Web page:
Metro-East News

New school funding formula means you could pay less in property taxes

In this Aug. 30, 2017 file photo, Gov. Bruce Rauner answers questions during a news conference at Ball Charter School in Springfield, Ill. Rauner spoke about the new school funding reform bill passed by the Senate. The Governor is set to sign the legislation Thursday, Aug. 31, 2017, that will change the way the state funds schools, a plan he said will ensure every child “gets a chance at an excellent education regardless of their parents’ income” or where they live.
In this Aug. 30, 2017 file photo, Gov. Bruce Rauner answers questions during a news conference at Ball Charter School in Springfield, Ill. Rauner spoke about the new school funding reform bill passed by the Senate. The Governor is set to sign the legislation Thursday, Aug. 31, 2017, that will change the way the state funds schools, a plan he said will ensure every child “gets a chance at an excellent education regardless of their parents’ income” or where they live. AP

Voters have a new way to reduce how much in property taxes they pay to local school districts.

At the ballot box.

One of the parts of the school funding compromise approved by the General Assembly, signed Thursday by Gov. Bruce Rauner, is a provision for voter-initiated referendums for school districts that have certain funding levels.

“I’m a big advocate for bringing down property taxes, and this bill allows that as well,” Rauner said Wednesday during a visit to Breese.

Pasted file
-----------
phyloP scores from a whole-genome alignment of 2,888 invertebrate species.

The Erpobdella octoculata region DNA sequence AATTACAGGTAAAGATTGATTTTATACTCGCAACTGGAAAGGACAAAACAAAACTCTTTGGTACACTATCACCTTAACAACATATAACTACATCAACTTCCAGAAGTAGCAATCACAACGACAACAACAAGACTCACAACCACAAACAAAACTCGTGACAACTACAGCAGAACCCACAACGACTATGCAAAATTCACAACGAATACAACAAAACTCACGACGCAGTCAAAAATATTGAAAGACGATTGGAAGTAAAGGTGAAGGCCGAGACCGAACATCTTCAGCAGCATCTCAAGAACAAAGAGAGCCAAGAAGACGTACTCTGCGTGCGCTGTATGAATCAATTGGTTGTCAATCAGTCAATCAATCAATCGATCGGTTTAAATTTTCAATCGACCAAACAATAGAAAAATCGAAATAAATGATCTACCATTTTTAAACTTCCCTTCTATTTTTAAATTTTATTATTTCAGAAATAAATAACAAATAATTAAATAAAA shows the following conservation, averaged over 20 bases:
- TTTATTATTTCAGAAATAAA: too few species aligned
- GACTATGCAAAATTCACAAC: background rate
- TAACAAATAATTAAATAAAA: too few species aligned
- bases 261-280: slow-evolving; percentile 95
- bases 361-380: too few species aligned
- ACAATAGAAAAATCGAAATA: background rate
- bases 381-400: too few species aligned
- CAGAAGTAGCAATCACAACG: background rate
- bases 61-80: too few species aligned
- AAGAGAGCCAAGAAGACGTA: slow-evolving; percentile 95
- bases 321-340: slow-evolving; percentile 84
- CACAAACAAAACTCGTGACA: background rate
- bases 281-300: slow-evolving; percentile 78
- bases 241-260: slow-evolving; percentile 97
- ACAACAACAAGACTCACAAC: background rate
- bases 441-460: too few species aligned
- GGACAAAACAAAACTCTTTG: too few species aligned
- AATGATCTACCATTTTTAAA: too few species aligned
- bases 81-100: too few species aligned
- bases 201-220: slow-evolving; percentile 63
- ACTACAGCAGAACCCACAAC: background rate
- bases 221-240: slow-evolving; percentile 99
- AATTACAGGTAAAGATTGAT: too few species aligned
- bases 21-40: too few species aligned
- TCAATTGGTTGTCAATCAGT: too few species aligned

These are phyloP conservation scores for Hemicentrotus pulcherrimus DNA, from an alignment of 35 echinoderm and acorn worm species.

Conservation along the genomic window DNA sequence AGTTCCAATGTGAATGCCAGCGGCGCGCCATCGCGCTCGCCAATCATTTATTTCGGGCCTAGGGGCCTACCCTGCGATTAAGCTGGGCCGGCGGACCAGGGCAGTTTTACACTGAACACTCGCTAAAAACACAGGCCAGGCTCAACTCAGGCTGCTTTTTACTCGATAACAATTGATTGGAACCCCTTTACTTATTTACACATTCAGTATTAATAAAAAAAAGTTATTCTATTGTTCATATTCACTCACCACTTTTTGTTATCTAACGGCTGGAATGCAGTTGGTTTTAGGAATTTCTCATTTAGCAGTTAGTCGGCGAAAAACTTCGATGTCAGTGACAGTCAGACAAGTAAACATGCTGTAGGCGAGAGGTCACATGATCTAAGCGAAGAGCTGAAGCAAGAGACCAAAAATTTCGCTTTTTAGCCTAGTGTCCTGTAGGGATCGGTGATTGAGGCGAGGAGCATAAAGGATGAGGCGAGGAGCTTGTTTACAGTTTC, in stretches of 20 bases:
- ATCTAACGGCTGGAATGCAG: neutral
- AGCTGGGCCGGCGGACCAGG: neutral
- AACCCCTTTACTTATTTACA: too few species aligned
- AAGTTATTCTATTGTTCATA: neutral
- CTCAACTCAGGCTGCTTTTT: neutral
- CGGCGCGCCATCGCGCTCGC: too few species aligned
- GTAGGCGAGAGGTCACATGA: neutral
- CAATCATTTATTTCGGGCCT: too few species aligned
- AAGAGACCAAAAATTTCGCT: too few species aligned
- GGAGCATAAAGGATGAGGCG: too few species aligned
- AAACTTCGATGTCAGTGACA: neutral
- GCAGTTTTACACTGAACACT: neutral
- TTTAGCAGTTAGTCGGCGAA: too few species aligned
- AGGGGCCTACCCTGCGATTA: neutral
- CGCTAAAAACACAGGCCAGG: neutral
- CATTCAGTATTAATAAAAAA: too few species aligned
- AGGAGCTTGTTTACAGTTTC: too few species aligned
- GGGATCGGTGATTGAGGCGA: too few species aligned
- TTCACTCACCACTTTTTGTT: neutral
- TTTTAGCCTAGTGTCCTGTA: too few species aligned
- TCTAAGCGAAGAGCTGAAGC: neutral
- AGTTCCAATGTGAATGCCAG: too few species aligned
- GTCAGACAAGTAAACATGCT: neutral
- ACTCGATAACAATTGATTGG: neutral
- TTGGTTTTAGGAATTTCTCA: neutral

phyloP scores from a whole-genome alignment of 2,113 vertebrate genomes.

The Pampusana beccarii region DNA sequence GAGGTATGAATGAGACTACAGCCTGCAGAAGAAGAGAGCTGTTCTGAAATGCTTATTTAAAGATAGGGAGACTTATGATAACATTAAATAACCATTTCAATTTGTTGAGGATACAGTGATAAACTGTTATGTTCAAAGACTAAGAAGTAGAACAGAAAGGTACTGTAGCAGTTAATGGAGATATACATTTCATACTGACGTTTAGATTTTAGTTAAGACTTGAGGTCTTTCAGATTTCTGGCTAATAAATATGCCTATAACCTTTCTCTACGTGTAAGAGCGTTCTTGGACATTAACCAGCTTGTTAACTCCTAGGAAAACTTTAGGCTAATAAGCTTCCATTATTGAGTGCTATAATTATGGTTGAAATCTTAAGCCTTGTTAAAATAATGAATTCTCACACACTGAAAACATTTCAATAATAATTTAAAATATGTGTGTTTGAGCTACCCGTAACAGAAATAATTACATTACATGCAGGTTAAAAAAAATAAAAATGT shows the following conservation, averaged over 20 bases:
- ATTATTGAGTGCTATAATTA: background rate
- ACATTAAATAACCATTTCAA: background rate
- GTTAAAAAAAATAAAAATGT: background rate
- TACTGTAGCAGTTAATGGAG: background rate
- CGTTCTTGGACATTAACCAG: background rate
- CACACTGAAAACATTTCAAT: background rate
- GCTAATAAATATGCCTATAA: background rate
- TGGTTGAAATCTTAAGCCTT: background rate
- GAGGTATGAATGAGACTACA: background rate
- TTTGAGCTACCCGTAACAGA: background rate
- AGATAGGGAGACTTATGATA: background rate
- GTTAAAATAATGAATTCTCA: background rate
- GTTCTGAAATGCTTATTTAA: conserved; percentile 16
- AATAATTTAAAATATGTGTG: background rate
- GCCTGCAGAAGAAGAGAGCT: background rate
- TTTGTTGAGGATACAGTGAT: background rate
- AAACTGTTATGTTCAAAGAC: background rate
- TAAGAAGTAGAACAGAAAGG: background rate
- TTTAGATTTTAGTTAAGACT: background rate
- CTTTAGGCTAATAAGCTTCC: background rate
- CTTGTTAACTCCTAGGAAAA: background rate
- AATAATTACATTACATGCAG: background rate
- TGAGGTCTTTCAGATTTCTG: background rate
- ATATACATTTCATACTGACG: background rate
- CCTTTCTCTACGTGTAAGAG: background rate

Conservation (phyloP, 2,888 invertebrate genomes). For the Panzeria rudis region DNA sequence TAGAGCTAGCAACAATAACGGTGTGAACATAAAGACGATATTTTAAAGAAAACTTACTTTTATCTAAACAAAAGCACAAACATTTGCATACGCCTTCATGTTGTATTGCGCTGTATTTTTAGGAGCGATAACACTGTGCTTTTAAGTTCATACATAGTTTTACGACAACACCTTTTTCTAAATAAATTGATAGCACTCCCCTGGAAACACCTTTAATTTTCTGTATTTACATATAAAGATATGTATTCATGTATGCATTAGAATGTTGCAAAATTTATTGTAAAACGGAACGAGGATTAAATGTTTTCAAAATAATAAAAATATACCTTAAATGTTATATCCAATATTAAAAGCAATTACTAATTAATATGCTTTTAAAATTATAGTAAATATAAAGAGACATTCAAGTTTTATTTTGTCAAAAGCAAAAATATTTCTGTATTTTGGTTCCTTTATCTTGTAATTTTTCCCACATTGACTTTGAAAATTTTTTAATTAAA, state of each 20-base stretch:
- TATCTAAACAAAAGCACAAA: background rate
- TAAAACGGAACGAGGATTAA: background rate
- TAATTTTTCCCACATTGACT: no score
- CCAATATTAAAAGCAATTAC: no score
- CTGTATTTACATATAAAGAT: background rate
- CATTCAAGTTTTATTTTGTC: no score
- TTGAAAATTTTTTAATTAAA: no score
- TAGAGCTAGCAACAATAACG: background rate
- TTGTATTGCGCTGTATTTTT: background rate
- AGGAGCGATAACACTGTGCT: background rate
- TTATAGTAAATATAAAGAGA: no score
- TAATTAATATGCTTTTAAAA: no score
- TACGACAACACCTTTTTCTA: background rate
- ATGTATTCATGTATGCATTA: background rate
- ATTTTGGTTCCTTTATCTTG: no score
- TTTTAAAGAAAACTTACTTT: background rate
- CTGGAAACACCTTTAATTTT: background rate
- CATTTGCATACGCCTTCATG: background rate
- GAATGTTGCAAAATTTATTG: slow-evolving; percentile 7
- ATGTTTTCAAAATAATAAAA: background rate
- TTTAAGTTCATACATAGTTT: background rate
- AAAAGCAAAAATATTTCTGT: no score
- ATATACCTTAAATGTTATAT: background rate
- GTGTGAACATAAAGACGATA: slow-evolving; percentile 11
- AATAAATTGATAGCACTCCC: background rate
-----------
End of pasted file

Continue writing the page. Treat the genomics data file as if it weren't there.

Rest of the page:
The evidence-based funding formula calls for each school district to have a target funding level.

A ballot question becomes a possibility if a school district is above 110 percent funding adequacy, under the new school funding formula. The most a levy can be reduced is 10 percent, according to documents discussing the legislation.

Under projections from the Illinois State Board of Education, Red Bud Community School District 132 in Randolph County and Venice Community Unit School District 3 in Madison County are among the 100 school districts around the state where a referendum could take place.

Most of the remaining school districts are in the Chicago suburbs.

The referendum could be placed on a ballot if 10 percent of registered voters in a school district sign a petition.

Under the funding formula Red Bud is at 120 percent adequacy. Venice is at 116 percent.

We’re not the district that is over taxing its citizens. We’re just not. It’s not the case. The extra cash we get from the corporate personal property replacement tax is what puts us over there, it skews it a little bit.

Red Bud Community School District Superintendent Jon Tallman

“I understand the premise of wanting to give local taxpayers some relief if their local school district is found to be adequately funding the students in their district,” said Red Bud School Superintendent Jon Tallman. “Our district is a little bit unique in that when it comes to evidence-based formula, what they believe should be the appropriate amount of funding we should be providing for students, bringing in from local taxpayers, as opposed to what we’re bringing in, doesn’t tell the real story of what they’re trying to address.”

The evidence-based formula says Red Bud is capable of bringing in $9.5 million in local money for education spending. However, the school district’s education fund only brought in $6.2 million in local property tax money, according to its 2016 annual financial report. Although, it received a high amount of corporate personal property replacement taxes — $1.3 million in 2016.

“We’re not the district that is over taxing its citizens,” Tallman said. “We’re just not. It’s not the case. The extra cash we get from the corporate personal property replacement tax is what puts us over there, it skews it a little bit.”